In this great city of ours, one could eat a different sandwich every day of the year—so that's what we'll do. Here's A Sandwich a Day, our daily look at sandwiches around New York. Got a sandwich we should check out? Let us know. —The Mgmt.
Tips and tricks for making the best sandwiches at home.
Every time I get a sandwich from Bierkraft, I wonder why I ever get sandwiches from anywhere else. And I'm kicking myself for only just discovering their Italiano ($10, includes chips and fruit). I suppose I'd thought it just a conventional layering of cured meats, less compelling than their more interesting offerings, but how wrong I was.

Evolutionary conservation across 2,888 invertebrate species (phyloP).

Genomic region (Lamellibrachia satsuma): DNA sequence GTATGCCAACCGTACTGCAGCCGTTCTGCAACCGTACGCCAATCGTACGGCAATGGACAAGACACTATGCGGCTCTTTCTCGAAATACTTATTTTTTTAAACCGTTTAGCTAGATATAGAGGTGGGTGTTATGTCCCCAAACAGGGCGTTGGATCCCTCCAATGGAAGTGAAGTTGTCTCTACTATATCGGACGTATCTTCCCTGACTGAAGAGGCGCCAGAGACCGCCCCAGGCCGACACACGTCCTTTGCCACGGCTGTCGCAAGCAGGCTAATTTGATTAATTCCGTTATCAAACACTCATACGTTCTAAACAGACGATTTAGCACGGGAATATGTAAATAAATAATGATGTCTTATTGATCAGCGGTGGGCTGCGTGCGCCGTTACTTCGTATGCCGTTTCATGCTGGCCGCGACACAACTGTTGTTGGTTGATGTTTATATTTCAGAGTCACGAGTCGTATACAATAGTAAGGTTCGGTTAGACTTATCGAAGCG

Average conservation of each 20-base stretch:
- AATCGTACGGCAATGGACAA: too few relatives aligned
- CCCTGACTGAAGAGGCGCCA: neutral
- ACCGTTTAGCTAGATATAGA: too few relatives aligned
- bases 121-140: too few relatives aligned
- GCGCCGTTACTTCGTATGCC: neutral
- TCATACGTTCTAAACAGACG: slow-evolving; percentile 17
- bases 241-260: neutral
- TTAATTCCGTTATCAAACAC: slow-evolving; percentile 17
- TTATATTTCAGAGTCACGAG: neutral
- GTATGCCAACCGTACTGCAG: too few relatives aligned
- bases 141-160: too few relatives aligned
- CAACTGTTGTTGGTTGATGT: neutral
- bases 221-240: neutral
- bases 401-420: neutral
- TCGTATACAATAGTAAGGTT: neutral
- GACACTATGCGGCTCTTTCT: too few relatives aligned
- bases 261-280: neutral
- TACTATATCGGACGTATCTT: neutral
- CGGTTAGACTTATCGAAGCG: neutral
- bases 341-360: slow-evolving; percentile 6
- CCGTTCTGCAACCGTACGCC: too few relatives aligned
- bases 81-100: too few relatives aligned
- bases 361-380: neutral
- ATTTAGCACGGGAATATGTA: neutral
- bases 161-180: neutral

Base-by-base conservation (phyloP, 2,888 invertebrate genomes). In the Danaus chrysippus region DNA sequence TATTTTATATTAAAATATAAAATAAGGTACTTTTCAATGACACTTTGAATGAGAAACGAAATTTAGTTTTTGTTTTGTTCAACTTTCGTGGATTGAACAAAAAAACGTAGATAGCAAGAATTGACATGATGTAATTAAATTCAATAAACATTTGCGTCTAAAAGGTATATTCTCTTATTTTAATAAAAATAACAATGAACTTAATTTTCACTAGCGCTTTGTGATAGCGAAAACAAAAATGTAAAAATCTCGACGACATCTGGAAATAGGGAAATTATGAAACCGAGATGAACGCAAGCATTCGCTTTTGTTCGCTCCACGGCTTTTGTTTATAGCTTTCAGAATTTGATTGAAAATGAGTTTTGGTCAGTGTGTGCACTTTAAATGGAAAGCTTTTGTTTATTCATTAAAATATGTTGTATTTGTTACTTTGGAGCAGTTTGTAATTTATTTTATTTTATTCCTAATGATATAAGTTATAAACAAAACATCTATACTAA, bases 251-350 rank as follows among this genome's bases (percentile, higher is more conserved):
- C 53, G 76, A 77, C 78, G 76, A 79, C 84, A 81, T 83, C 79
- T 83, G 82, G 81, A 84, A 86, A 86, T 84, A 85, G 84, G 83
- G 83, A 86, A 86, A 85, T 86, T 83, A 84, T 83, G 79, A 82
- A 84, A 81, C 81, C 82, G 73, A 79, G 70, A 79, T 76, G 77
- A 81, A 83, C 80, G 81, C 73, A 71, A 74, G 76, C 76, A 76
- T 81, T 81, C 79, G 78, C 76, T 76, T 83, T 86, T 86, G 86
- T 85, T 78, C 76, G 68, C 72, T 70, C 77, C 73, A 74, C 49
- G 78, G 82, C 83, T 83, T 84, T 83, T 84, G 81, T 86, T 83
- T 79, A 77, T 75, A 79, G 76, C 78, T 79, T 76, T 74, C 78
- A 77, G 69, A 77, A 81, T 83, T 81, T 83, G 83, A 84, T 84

Bierkraft's version isn't just the salty ham and spicy capicola, say, you'd get on any old oil-drenched hero. It starts with the classics, sure: prosciutto di Parma, hot sopressata. But then you've got the tender, deliciously fatty-edged ham Bierkraft roasts in house; the coarse-ground "Petit Jesu" salami; and, my favorite part, a generous shower of Pecorino Sardo to lend a slightly sweet, slightly sheepy bite. It's lightened up with just enough fresh arugula, roasted peppers, and bright red tomato that's every bit as sweet and flavorful as you'd hope in early September, and finished off with a little olive oil and balsamic. I bite into it and there's nothing else I want.